Cleaning Up the Texas Coast After Hurricane Harvey

When Hurricane Harvey slammed into Texas in late August, it caused at least 75 deaths, billions of dollars of damage, and incalculable emotional suffering in addition to significant ecological impacts, many of which are still unfolding.

The storm also generated a shocking amount of garbage and debris. The Gulf of Mexico already has some of the world’s highest concentrations of plastics. Hurricane Harvey didn’t help matters. Wind and waves from the storm brought debris from the Gulf to the Texas coast. Furthermore, at least some of the storm debris in areas of Houston could make its way into Galveston Bay, and from there into the Gulf of Mexico.

National Wildlife Federation staff worked to dig out a large industrial rope that was likely washed ashore during Hurricane Harvey. Photo: David McCullough.

This weekend, during National Estuaries Week, National Wildlife Federation staff went to work cleaning up some of the debris in Galveston Bay. The area where we did our clean up was at Morgan’s Point – where water from Buffalo Bayou, which flows through downtown Houston, meets the bay.

Old tires are breeding grounds for mosquitos. Photo: David McCullough.

The amount of trash that littered the beach at Morgan’s Point was distressing.

“I couldn’t believe how much trash there was – and how much of it was plastic,” said Susan Kaderka, Regional Executive Director of the National Wildlife Federation’s South Central Regional Center in Austin. “The tideline was covered in bottles and other containers, straws, plastic lids, shredded bags, and tiny pieces of Styrofoam. It was upsetting because we know that wildlife like birds and sea turtles often eat plastic, mistaking it for food.”

Eating plastic is increasingly common for wildlife. One study found that 90 percent of seabirds worldwide have eaten plastic trash, a figure that has shot up from 5 percent in the 1960s. A separate study found that more than half the world’s sea turtles have eaten plastic. Fish may even actively seek out plastic debris, as it smells similar to their natural prey after spending time in the ocean.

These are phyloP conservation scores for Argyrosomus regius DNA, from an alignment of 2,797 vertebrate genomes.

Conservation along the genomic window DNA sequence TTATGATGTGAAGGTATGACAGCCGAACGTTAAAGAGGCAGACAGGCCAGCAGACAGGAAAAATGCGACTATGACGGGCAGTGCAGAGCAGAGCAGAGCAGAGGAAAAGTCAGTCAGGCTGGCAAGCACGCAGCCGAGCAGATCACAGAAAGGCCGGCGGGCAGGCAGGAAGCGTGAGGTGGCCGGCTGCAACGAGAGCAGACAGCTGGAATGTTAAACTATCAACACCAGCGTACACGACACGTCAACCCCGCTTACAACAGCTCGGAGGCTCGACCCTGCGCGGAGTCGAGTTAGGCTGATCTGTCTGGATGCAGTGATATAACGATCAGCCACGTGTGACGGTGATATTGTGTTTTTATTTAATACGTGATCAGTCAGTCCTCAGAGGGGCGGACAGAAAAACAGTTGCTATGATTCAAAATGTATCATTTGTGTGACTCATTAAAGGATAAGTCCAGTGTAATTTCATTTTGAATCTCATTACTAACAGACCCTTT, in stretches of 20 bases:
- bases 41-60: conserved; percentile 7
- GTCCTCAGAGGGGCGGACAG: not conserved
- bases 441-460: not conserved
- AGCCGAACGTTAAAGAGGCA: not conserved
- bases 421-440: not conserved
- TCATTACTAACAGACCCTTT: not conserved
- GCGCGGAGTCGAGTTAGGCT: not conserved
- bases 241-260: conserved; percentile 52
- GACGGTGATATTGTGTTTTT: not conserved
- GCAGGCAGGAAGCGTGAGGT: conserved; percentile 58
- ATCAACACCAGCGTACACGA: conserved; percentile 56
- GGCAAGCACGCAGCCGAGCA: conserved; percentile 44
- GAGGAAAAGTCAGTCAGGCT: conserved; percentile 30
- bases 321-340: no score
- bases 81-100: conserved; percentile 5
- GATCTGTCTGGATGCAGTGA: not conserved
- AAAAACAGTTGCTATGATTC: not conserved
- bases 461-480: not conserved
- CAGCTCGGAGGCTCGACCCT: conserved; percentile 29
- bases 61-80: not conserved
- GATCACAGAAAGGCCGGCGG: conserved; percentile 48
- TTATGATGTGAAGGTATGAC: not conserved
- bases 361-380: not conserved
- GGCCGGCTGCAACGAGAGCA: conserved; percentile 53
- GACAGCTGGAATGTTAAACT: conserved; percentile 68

NWF staff cleaned up an enormous amount of trash at the Adopt-A-Beach Day organized by the General Land Office and promoted by the Galveston Bay Foundation. Photo: David McCullough.
Nurdles and other small bits of plastic mixed with natural debris. Photo: Susan Kaderka.

“For wildlife, eating plastic can be a fatal mistake,” said Ryan Fikes, staff scientist for the Gulf of Mexico Restoration Program. “Plastic bags in the water can look like jellyfish, a main food source for endangered sea turtles such as the Kemp’s ridley. Once wildlife have ingested too much plastic, they can effectively starve to death.”

National Wildlife Federation staff also found a surprising amount of nurdles on the beach. Nurdles, pea-sized pellets that are melted down to make plastic goods, are becoming a worldwide pollution problem. 

“Unfortunately, the waste we generate in our daily lives can be a problem for the health of the Gulf of Mexico and there is no easy solution,” said Amanda Fuller, Deputy Director of the Gulf of Mexico Restoration Program. “It was really satisfying to roll our sleeves up and make a small difference for wildlife at Morgan’s Point.”

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